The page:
Cooperation 1 - HTL Braunau
We knew that we needed a facility to grow and harvest bacteria in order to test our hypothesis. A type of bio-reactor that could be used, for example, in a stable or a greenhouse. However, we were lacking the technical know-how in this particular area. That is why we came up with the idea to cooperate with the HTL Braunau. We came to know this school and their team “Octopus“ in the course of the Jugend Innovativ competition, where they had been our rivals. We thought that they might have the know-how and technical equipment to plan and build a bio-reactor. We decided to contact the highly committed Prof. Stöckl who showed a lot of interest for our project. He found three interested students who liked our idea and who joined us in the first lectures and preparations for the experiment. We realised quickly that they were the right ones to help us and support the project with a working device. Steffi, Markus and Manuel got our selected cyanobacteria strains and constructed an excellent algae tube-reactor.
Cooperation 2 – Institute for Limnology of the Austrian Academy of Sciences
Mr Rainer Kurmayer, Johanna Schmidt and Sabine Wanzenböck from the Institute of Limnology Mondsee ,focus their work on continental water economy and already did a lot of research on cyanobacteria. They supplied us with the most important resource for our project: the cyanobacteria. On the basis of Mr Kurmayser's recommendation, we got 11 different strains that were the most promising for our project and and non-toxic. He also gave us some crucial tips on how cultivate the blue-green algae. How do cyanobacteria live? Which temperature and light intensity do they need? How should we start our experiment? What kind of substrate do they need? How can we measure their growth? ...
Mr Kurmayer gave a lecture on cyanobacteria and was always available when questions emerged. Johanna Schmidt, Dr. Kurmayer's assistant, offered to help us as external project assistant. Particularly during the take-off phase, Johanna spent a lot of time in our school laboratory and patiently taught us the basics of algae cultivation and important steps of analysis. She showed us how to create precultures, calculate the fertilisation, or filtrate the bacteria medium in order to measure its dry-mass. When she was not at our school, she checked our work and documentation online, in our GBT-Wiki, and gave a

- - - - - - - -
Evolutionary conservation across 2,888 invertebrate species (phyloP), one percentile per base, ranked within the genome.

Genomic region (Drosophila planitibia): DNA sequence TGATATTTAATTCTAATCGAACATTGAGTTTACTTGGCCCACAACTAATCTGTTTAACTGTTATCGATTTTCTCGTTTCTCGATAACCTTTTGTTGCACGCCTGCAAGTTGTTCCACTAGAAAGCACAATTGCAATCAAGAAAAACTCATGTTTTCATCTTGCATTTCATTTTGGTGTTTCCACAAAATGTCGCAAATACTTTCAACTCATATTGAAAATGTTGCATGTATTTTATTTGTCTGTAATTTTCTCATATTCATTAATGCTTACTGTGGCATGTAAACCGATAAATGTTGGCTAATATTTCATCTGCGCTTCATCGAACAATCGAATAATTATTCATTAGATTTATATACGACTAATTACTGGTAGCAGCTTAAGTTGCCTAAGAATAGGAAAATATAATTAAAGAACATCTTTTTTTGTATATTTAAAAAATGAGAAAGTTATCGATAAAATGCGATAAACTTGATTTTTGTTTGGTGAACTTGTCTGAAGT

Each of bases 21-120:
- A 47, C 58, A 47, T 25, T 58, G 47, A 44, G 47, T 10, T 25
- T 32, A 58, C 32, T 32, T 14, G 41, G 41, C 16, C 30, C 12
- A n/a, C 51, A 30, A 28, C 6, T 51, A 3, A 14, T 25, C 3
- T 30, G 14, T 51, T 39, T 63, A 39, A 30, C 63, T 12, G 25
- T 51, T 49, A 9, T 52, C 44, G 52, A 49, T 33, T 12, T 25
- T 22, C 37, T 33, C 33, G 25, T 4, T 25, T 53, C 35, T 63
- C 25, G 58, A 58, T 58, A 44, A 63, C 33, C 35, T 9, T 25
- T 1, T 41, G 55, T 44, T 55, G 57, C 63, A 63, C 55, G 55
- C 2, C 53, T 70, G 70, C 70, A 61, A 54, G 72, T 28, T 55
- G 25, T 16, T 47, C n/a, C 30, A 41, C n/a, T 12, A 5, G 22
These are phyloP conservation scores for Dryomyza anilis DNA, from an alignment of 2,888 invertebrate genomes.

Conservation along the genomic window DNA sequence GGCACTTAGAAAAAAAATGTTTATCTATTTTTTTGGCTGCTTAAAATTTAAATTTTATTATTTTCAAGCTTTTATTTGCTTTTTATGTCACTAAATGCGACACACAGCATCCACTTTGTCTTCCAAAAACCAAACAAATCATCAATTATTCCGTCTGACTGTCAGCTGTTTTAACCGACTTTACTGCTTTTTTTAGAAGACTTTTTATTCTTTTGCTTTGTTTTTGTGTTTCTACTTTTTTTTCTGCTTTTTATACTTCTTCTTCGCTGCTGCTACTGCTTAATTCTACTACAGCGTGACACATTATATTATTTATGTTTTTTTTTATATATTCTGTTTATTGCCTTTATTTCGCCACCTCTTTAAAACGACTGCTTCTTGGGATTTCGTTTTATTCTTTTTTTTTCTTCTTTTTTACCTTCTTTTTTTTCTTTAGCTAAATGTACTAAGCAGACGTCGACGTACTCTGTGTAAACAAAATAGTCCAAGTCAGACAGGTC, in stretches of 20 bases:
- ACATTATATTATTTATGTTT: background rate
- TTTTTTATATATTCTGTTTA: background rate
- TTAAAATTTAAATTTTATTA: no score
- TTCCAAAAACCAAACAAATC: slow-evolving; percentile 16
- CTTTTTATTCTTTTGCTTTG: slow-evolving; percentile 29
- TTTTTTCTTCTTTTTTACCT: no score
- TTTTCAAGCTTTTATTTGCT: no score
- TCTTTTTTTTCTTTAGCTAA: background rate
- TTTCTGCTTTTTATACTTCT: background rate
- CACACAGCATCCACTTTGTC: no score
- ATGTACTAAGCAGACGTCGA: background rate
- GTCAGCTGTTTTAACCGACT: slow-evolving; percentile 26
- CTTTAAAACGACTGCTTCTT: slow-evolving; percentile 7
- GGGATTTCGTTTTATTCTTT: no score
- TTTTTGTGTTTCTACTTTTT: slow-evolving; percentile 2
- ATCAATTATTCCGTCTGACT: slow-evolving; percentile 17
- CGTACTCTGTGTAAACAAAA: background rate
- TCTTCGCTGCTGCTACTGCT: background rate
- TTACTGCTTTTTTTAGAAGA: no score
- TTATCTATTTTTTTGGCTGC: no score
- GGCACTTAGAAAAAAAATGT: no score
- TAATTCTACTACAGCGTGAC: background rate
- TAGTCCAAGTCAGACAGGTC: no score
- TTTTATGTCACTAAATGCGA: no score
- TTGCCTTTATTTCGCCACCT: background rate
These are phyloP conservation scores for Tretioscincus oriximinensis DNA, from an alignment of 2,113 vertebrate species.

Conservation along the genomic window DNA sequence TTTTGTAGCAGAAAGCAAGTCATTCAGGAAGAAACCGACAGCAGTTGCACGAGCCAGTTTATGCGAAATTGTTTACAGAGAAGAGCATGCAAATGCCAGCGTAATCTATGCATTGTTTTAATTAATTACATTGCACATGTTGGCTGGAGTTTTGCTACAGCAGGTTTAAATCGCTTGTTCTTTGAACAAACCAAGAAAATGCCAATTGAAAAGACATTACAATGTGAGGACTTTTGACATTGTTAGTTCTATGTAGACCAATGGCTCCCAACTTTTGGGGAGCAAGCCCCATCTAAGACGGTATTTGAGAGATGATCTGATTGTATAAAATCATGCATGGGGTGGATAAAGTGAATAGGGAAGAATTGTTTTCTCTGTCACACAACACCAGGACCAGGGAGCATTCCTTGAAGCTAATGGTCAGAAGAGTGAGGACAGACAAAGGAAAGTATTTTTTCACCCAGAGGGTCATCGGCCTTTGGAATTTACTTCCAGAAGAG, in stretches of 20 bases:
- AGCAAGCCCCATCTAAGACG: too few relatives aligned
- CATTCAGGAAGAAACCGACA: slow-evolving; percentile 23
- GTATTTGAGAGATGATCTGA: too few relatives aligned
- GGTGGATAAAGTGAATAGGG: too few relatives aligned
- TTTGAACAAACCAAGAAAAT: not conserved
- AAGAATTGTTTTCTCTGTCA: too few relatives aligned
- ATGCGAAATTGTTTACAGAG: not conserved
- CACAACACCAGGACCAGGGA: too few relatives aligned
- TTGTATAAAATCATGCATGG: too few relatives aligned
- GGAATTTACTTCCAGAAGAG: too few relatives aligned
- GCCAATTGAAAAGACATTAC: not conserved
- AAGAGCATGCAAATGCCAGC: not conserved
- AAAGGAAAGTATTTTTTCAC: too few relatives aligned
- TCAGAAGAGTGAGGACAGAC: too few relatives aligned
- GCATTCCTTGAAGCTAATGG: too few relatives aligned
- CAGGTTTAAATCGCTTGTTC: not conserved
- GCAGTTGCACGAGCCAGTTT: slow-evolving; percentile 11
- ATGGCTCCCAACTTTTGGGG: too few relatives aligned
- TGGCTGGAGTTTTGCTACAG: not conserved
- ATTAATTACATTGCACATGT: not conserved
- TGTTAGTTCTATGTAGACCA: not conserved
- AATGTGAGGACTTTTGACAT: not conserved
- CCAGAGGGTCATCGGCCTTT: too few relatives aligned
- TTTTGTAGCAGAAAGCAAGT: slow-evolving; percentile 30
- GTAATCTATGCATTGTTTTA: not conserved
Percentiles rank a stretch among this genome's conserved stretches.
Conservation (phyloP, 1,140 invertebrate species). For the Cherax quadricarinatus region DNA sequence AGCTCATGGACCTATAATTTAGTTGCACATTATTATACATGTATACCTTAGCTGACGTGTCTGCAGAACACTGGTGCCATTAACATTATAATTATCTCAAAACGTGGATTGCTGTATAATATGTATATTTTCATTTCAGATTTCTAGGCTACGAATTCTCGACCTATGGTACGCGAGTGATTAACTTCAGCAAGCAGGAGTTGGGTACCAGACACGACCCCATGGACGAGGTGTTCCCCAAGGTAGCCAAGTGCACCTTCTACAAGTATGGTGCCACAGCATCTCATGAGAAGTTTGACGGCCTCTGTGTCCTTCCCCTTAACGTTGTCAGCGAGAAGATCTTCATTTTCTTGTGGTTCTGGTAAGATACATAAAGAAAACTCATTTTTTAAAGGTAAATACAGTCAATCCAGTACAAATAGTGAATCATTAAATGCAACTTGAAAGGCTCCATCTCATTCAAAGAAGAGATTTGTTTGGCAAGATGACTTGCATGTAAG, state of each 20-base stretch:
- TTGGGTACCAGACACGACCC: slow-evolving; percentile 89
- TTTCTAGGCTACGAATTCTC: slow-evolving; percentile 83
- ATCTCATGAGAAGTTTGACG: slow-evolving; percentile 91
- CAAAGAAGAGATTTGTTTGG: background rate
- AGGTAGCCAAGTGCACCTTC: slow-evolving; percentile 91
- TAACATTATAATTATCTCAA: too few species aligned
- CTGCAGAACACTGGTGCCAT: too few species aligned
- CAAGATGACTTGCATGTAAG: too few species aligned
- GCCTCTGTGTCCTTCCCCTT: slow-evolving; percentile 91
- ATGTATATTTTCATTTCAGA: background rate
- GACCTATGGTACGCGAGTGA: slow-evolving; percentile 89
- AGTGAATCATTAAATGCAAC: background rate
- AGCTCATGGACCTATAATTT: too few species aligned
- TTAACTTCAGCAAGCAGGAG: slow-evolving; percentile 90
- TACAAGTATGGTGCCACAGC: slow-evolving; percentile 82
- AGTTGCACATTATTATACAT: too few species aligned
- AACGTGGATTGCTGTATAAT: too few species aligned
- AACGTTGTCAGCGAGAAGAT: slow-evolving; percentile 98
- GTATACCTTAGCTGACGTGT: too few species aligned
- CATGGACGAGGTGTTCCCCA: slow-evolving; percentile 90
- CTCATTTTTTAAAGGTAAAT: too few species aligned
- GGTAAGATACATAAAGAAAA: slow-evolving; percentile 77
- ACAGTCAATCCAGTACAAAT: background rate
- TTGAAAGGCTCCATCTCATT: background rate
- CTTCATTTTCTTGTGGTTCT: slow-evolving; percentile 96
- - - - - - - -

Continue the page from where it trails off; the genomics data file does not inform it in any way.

lot of advice to prevent mistakes and optimize our bacteria culture. Like this, she could observe unusual developments in growth rates from home. Sabine Wanzenböck, also part of this institute, accompanied Johanna and Rainer when they were at our school and documented our work. She was responsible for many photos and press work.
Cooperation 3 – University of Applied Sciences Upper Austria, Faculty of Bio and Environmental Technology
The measuring of the nitrogen concentration in the blue-green algae was a crucial aspect of our work. However, due to the great amounts of samples we could not have managed to do this in our school laboratory. This is why we looked for another partner and could finally win from the Faculty of Bio and Environmental Technology support for our project. DI Robert Burgholzer agreed to carry out the nitrogen measurements with a special apparatus called Dumatherm. Our part of job was to transport the frozen samples from the different test series to Wels. Then the nitrogen analysis was carried out, fully automated and precisely. The analyses were more complex than anticipated and Mr Burgholzer spent many hours with calibrating the measuring apparatus.
Cooperation 4 – Chamber of Agriculture of Vienna/ Chamber of Agriculture of Lower Austria
We excited DI Gregor Hoffmann, who also thought that it might be feasible to build a larger test facility to find out, whether cyanobacteria could be used for the numerous green houses in Vienna. He supplied us with fertilisation tables, explained the highly complex methodology of vegetable production, and also gave a lot of advice. Maybe we will find a way to enter into the next testing phase.